TFD’s or “Tin Foil Dinners” were a weekly event for Rachel and I when we were camp counselors at the best camp ever. Technically, the name is inaccurate, since they’re cooked in aluminum foil rather than tin, but you can forgive the misnomer because they’re delicious. They’re especially delicious when you’ve walked 10 kids through how to make one and spent half an hour sweating over the coals of a bonfire to cook them, but that’s up to you if you want to add the extra step.
Basically, this is a burger, wrapped in vegetables, wrapped in foil and cooked over coals. Sort of a backwoods tamale, if you will. The burger doesn’t get the color or smoke it would on a grill, but if you throw in some good flavors and vegetables, it ends up with a surprising amount of personality. (Plus the whole “you just cooked it over a fire” appeal that makes anything taste 30% more delicious).
One important step is to make sure you have plenty of coals, especially if you’re cooking for a family. The male counselors at the camp would address this need with a typical amount of zeal, by making “the world’s largest bonfire” on a weekly basis, but we were also cooking 40 of these at once. Another key element is to make sure you shape your foil in a recognizable way, or keep a close eye on your packet so it doesn’t get mixed up with somebody else’s. Unfortunately, our little campers’ response to our plea to make original shapes out of their TFD’s was always to immediately sit down and diligently create identical, indistinguishable rectangles. Don’t do that. It makes people crazy.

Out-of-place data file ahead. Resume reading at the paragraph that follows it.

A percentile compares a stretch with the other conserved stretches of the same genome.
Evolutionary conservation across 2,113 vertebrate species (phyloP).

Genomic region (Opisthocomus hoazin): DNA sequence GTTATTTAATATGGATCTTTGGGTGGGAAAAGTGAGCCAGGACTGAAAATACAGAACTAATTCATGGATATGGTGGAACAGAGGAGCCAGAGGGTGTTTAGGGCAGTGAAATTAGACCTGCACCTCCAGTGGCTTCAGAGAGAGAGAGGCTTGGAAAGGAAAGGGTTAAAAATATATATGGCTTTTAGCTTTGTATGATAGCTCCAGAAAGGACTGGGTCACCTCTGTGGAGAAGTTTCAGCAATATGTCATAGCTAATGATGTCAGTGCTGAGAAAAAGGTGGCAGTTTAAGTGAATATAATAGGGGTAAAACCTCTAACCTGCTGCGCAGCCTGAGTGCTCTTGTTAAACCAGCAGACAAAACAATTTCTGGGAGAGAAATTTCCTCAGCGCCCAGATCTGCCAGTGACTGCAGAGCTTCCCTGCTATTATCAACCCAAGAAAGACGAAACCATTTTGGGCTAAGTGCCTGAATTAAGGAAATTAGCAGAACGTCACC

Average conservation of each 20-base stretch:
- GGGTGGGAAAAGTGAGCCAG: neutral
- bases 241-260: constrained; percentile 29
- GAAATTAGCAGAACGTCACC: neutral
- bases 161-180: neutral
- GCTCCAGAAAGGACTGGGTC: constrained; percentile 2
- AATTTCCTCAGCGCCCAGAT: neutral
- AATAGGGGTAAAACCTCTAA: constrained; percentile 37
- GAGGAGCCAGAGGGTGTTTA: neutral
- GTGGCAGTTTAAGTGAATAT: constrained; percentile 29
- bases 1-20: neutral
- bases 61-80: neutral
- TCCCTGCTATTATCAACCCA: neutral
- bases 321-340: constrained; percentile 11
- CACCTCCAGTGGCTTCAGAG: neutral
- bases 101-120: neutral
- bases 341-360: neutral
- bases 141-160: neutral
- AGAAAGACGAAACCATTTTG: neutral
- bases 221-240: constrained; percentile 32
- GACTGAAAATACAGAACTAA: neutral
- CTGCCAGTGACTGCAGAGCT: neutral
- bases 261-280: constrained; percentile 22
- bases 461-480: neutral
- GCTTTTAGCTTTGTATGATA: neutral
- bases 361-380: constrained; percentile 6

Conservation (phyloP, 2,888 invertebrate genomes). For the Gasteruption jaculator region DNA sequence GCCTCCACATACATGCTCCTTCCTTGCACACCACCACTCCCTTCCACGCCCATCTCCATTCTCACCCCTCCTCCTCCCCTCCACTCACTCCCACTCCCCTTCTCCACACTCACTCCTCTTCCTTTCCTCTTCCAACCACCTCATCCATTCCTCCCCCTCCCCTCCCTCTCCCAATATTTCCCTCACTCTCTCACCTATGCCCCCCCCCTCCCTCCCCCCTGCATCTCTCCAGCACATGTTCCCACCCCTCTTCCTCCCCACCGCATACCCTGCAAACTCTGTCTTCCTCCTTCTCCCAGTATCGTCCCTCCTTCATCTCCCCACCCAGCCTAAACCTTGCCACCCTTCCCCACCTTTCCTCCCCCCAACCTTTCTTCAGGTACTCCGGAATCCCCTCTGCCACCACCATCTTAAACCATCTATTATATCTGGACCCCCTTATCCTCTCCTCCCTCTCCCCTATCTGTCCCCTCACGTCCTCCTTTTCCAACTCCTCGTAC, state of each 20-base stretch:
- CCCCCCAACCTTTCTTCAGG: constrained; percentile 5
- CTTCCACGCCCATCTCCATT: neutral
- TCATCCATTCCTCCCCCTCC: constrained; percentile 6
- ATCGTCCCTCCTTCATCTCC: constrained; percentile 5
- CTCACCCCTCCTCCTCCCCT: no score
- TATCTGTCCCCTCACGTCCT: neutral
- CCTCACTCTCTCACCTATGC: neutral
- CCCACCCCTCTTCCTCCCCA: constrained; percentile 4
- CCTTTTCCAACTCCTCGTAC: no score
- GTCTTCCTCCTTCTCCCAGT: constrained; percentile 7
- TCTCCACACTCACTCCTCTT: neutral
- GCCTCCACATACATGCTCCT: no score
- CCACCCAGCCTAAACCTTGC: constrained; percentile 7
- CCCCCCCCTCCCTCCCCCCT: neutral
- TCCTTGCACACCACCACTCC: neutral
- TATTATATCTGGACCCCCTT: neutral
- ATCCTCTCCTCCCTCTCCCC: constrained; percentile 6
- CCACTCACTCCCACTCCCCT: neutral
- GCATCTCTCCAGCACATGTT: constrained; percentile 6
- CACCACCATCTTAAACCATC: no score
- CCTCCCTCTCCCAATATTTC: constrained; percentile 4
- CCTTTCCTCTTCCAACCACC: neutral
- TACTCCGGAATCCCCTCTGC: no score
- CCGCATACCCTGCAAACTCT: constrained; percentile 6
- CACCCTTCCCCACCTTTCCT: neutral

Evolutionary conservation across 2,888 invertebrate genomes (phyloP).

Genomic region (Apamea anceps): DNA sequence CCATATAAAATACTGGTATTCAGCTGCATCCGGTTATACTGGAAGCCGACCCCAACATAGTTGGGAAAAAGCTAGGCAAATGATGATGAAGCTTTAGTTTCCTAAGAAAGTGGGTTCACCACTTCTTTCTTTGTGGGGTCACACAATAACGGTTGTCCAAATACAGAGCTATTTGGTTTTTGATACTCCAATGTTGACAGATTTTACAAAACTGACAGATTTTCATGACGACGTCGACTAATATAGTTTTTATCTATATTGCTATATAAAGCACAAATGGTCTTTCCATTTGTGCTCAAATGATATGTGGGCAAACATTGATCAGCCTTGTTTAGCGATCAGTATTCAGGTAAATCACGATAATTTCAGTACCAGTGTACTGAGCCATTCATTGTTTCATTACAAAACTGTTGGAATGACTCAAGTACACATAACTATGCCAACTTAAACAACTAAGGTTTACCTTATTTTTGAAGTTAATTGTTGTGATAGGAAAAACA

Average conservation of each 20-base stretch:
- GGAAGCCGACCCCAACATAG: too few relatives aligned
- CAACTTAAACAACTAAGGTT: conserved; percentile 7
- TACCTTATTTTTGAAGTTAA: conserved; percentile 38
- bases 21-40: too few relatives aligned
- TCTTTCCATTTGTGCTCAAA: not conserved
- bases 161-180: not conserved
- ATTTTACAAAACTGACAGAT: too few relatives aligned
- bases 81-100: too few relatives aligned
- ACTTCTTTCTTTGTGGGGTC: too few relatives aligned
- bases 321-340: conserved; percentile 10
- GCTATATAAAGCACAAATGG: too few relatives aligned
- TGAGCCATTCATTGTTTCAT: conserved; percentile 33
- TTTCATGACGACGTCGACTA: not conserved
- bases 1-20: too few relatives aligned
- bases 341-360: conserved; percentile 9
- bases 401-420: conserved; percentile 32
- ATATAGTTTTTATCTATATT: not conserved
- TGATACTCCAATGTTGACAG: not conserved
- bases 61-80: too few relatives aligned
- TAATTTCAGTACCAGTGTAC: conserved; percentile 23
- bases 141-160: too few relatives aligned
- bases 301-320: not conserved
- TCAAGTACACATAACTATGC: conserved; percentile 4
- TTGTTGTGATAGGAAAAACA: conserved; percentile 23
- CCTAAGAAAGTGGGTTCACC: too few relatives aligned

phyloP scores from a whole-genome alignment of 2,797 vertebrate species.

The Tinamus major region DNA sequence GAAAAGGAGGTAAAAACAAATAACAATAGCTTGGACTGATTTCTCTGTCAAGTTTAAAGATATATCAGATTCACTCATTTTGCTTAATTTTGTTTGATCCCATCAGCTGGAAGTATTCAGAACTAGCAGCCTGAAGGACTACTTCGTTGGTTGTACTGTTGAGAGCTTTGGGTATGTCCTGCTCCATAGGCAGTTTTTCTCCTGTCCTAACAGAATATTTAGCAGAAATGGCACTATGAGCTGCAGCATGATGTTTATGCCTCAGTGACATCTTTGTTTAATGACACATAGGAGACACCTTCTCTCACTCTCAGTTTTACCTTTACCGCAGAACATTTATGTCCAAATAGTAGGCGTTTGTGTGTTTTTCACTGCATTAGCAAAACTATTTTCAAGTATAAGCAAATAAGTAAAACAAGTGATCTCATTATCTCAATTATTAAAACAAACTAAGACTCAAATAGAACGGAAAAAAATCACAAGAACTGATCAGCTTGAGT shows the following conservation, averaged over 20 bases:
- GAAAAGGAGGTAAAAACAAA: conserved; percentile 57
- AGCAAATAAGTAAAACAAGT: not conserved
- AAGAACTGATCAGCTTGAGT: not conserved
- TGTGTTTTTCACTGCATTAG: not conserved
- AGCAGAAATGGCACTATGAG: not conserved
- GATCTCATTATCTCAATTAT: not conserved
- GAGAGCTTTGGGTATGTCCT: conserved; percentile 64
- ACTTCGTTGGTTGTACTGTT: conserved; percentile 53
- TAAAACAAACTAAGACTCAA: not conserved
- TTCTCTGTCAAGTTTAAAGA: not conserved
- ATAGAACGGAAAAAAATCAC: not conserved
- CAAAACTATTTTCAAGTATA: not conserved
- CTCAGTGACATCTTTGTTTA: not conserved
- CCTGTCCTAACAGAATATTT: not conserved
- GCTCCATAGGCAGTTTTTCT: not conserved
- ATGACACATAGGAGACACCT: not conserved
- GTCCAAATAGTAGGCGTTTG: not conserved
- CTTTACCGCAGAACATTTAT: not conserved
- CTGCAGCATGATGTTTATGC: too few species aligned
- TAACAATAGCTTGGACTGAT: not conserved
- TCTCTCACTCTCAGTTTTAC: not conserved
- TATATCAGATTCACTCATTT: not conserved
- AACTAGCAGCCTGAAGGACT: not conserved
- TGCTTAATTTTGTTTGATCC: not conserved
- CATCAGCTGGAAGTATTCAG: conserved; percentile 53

Here’s a picture of Rachel, the mastermind behind this meal:
And just for fun: me the next morning, doing my favorite camping activity (cooking breakfast):
Here we go:
Tin Foil Dinner Recipe
1-2 pounds ground beef (depending how much you want to make)
1 head cabbage
3-4 potatoes, thinly sliced
3-4 carrots, grated or cut into matchsticks
other flavorings (salt, pepper, ketchup, mustard, onions, etc)
heavy duty aluminum foil
Spread out your foil as a work surface. Off the top of my head I’d say 12-14 inches for a single burger, or 18 inches for 2 burgers side by side.
Lay out a bottom layer of cabbage, and lay your burgers on it.
Sprinkle with flavors, seasoning, ketchup, you name it. Add your carrots and potatoes and whatever else, until the top of the burger is completely covered. Use a little more cabbage if you need more coverage.
Fold your foil over and seal securely. Arrange all the foil packs on hot coals (but not flame) and remember which is yours.
After 7-8 minutes, flip them over (feel free to rearrange if there are hot/cool spots in your fire) and cook for another 7-8 minutes. Pull one out and open it up to check for doneness (if you had ketchup on it already it’ll look pink, so check the middle of the meat to see if it’s done).
When it’s done, open all of them up and assemble into burgers! Enjoy!